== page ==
Friday, May 30, 2008

Bird Update

On Monday (5/26) I did some quick birding along Gore Store Road and Firetower Road north of Silsbee. At my first stop along Gore Store Road I heard a Prairie Warbler singing (bird #215 for the year list), and in a trashed-out clearcut along Firetower Road I had a Greater Roadrunner (#216). The last time I saw a roadrunner in Southeast Texas was in this same area back in the 1980s. Yellow-breasted Chats were abundant as usual in the yaupon thickets along Gore Store Road, which may be the easiest place in the world to find this shy species. Other birds seen there included Cooper's Hawk, Blue Grosbeak and Indigo Bunting. Golden Triangle Audubon has a field trip going there this weekend, but I'll be in Louisiana with Michelle and the babies for their first birthday bash.

Sunday, May 25, 2008

Extreme Bugginess

The weather has turned hot and humid, and when that happens things tend to get buggy. Wasps, horseflies, and other bitey types are flourishing. This morning I photographed this assasin bug that was climbing a banana leaf in our yard. They are reputed to have a nasty painful bite, and in appearance this one reminds me of the vicious alien invaders in Starship Troopers. This is the black phase of the eastern lubber grasshopper. Lubber nymphs are black and orange, but most adults are yellow with black markings (a few retain their youthful appearance into adulthood). This morning Troy came over and we went to Orange to see the newly reopened Shangri La Botanical Gardens. I didn't bring binoculars, but still managed to see a few birds, including a Swallow-tailed Kite (bird #214 for the year list), a Red-headed Woodpecker, and nesting Great Egrets and Yellow-crowned Night-Herons. While touring the grounds we made the acquaintance of this Barred Owl that had been brought in for rehabilitation.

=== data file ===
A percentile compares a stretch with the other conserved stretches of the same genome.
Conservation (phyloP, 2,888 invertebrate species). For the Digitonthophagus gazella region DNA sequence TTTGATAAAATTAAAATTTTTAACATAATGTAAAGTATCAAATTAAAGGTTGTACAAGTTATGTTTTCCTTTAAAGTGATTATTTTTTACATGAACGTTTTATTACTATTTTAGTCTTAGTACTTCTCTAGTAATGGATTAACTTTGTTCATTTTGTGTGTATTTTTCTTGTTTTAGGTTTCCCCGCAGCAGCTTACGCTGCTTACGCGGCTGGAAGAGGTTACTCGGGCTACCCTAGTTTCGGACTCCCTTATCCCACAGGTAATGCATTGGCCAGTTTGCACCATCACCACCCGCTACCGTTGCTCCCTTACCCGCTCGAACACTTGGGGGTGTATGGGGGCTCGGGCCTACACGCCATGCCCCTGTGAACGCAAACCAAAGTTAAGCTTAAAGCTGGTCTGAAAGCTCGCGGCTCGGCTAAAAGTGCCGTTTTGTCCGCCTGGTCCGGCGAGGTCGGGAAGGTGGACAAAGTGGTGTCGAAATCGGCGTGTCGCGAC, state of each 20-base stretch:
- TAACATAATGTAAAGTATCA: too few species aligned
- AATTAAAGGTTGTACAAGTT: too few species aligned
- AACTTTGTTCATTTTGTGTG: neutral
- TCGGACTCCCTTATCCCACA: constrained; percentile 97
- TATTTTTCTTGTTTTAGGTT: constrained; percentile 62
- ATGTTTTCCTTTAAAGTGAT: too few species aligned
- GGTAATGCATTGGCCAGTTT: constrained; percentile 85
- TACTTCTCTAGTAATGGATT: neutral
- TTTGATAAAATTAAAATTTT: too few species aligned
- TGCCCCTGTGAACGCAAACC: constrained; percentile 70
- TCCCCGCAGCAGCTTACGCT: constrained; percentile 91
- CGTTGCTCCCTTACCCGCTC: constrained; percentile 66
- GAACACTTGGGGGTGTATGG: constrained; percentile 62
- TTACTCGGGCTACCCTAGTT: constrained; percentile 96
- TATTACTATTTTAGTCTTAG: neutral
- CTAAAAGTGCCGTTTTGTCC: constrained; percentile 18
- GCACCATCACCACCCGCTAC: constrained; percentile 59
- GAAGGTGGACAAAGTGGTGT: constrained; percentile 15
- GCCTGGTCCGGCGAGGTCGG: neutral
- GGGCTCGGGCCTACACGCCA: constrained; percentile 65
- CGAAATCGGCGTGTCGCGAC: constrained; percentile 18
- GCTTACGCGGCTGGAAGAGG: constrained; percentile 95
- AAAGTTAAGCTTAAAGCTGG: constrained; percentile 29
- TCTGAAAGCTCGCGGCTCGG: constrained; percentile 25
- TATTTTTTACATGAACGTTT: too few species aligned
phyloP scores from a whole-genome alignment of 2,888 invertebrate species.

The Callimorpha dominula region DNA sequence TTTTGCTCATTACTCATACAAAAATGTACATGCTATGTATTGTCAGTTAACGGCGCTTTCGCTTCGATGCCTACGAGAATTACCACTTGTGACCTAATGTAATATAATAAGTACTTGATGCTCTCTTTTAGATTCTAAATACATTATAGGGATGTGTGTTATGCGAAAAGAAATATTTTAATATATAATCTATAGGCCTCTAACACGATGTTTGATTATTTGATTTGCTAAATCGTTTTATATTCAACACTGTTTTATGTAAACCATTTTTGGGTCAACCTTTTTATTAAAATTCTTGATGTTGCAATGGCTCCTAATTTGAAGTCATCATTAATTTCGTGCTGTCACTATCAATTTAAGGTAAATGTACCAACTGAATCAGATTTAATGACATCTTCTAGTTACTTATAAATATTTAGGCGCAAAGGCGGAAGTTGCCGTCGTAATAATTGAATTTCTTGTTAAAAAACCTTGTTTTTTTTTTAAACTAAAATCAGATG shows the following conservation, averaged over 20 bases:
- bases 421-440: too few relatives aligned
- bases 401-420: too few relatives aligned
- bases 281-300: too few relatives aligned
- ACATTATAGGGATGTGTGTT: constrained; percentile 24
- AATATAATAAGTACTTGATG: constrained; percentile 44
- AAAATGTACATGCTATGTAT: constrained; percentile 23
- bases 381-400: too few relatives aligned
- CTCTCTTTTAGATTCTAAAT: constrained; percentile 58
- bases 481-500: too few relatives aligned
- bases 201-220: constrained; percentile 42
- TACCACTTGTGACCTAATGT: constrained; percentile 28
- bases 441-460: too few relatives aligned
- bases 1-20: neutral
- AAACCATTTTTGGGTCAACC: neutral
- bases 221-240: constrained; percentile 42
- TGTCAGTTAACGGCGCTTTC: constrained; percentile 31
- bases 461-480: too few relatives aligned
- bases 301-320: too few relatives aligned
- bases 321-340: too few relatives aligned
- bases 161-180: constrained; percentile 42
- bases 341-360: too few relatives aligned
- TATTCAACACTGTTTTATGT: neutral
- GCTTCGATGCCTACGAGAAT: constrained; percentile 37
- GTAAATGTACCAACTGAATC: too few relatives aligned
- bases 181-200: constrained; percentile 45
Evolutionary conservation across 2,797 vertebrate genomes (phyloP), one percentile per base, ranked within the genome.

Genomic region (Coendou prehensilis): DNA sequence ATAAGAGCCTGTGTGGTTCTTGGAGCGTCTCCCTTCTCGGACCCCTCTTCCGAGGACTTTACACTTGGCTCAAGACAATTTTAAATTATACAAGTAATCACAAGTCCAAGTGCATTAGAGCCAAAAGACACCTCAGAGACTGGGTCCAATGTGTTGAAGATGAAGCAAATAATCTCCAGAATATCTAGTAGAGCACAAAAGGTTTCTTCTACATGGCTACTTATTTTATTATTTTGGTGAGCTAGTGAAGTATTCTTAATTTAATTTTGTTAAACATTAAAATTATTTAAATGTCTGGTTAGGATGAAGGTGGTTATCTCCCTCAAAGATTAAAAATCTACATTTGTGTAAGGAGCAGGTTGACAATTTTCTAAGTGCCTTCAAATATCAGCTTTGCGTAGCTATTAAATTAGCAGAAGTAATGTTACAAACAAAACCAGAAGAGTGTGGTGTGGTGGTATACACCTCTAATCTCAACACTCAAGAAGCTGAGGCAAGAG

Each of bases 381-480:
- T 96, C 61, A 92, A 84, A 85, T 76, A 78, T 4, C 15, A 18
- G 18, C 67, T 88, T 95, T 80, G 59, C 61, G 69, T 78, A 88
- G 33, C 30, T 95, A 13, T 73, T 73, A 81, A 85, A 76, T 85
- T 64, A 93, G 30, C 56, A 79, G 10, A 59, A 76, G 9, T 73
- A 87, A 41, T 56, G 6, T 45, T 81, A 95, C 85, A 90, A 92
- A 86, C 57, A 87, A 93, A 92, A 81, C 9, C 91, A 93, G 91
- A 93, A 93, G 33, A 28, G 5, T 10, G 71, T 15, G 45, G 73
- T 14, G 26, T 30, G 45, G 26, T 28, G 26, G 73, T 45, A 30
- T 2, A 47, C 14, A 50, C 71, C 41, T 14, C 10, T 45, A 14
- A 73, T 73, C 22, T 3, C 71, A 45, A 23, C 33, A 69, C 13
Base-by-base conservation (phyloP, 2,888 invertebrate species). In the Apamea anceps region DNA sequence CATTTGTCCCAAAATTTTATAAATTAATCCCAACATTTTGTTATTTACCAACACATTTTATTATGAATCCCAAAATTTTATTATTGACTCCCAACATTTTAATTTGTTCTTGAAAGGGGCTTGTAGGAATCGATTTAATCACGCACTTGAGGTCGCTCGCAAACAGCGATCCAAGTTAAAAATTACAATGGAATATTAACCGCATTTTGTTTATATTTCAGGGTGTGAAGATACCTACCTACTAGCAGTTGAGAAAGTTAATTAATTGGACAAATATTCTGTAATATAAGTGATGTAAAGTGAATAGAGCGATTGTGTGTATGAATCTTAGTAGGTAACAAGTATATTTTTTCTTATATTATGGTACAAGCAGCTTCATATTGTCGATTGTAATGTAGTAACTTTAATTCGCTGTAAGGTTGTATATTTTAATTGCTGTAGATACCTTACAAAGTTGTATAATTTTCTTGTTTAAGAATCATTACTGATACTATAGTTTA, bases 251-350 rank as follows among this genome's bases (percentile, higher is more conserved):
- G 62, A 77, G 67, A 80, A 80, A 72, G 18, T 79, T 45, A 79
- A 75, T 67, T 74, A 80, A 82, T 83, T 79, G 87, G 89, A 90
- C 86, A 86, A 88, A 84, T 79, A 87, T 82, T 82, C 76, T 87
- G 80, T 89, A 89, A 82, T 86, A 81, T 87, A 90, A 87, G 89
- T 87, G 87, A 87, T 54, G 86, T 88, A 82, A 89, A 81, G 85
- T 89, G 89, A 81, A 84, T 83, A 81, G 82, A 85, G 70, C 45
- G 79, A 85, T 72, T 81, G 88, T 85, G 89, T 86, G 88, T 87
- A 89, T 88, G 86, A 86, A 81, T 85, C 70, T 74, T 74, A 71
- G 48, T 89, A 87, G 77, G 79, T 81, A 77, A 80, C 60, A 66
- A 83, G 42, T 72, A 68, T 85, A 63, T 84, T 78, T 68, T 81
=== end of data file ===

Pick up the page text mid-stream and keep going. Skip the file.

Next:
Friday, May 23, 2008

Now That's Gay

This colorful fellow was at our feeders yesterday and today. A male Rose-breasted Grosbeak comes as a nice late season surprise, considering how few neotropical migrants have graced our yard this spring. Aside from the grosbeak the only other migrant seen here in recent days was a Yellow Warbler in our pecan tree on the 15th.

On the 14th I saw a Pileated Woodpecker fly from that same pecan tree (bird #213 for the year list). That day I also had a Common Yellowthroat singing in the shrubs around the Burger King on Eastex Freeway in Beaumont. A mall parking lot is not the sort of place where you would expect to find one on territory, but during migration birds sometimes appear in odd places. I also once had a yellowthroat in the garden dept. at Lowes.